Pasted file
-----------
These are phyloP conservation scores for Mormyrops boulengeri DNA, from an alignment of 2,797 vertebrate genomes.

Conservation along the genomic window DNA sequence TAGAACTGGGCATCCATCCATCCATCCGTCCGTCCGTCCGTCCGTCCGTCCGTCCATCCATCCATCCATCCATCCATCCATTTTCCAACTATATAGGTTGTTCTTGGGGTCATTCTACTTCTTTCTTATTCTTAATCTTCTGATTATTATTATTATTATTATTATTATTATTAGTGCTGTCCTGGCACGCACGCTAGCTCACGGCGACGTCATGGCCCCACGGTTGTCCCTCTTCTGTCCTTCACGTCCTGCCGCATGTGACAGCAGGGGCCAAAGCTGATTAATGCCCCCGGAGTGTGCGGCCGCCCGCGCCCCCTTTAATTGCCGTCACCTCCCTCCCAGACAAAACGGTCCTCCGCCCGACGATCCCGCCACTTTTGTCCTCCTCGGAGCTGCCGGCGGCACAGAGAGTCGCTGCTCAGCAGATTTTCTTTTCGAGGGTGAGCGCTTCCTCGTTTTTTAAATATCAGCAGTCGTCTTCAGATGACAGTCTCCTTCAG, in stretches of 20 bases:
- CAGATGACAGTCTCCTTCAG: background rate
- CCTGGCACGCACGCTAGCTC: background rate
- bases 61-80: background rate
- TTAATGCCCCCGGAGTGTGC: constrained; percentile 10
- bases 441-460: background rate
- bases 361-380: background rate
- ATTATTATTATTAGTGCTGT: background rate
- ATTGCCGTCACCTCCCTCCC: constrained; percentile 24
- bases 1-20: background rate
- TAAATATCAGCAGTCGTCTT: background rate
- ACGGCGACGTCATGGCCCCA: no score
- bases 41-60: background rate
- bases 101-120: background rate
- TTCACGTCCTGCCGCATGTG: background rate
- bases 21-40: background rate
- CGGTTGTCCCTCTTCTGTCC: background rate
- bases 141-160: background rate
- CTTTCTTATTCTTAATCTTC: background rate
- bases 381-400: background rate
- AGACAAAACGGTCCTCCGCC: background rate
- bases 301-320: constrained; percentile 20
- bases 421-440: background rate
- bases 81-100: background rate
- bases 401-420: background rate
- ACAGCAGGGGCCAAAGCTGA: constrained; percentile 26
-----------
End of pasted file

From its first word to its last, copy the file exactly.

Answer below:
These are phyloP conservation scores for Mormyrops boulengeri DNA, from an alignment of 2,797 vertebrate genomes.

Conservation along the genomic window DNA sequence TAGAACTGGGCATCCATCCATCCATCCGTCCGTCCGTCCGTCCGTCCGTCCGTCCATCCATCCATCCATCCATCCATCCATTTTCCAACTATATAGGTTGTTCTTGGGGTCATTCTACTTCTTTCTTATTCTTAATCTTCTGATTATTATTATTATTATTATTATTATTATTAGTGCTGTCCTGGCACGCACGCTAGCTCACGGCGACGTCATGGCCCCACGGTTGTCCCTCTTCTGTCCTTCACGTCCTGCCGCATGTGACAGCAGGGGCCAAAGCTGATTAATGCCCCCGGAGTGTGCGGCCGCCCGCGCCCCCTTTAATTGCCGTCACCTCCCTCCCAGACAAAACGGTCCTCCGCCCGACGATCCCGCCACTTTTGTCCTCCTCGGAGCTGCCGGCGGCACAGAGAGTCGCTGCTCAGCAGATTTTCTTTTCGAGGGTGAGCGCTTCCTCGTTTTTTAAATATCAGCAGTCGTCTTCAGATGACAGTCTCCTTCAG, in stretches of 20 bases:
- CAGATGACAGTCTCCTTCAG: background rate
- CCTGGCACGCACGCTAGCTC: background rate
- bases 61-80: background rate
- TTAATGCCCCCGGAGTGTGC: constrained; percentile 10
- bases 441-460: background rate
- bases 361-380: background rate
- ATTATTATTATTAGTGCTGT: background rate
- ATTGCCGTCACCTCCCTCCC: constrained; percentile 24
- bases 1-20: background rate
- TAAATATCAGCAGTCGTCTT: background rate
- ACGGCGACGTCATGGCCCCA: no score
- bases 41-60: background rate
- bases 101-120: background rate
- TTCACGTCCTGCCGCATGTG: background rate
- bases 21-40: background rate
- CGGTTGTCCCTCTTCTGTCC: background rate
- bases 141-160: background rate
- CTTTCTTATTCTTAATCTTC: background rate
- bases 381-400: background rate
- AGACAAAACGGTCCTCCGCC: background rate
- bases 301-320: constrained; percentile 20
- bases 421-440: background rate
- bases 81-100: background rate
- bases 401-420: background rate
- ACAGCAGGGGCCAAAGCTGA: constrained; percentile 26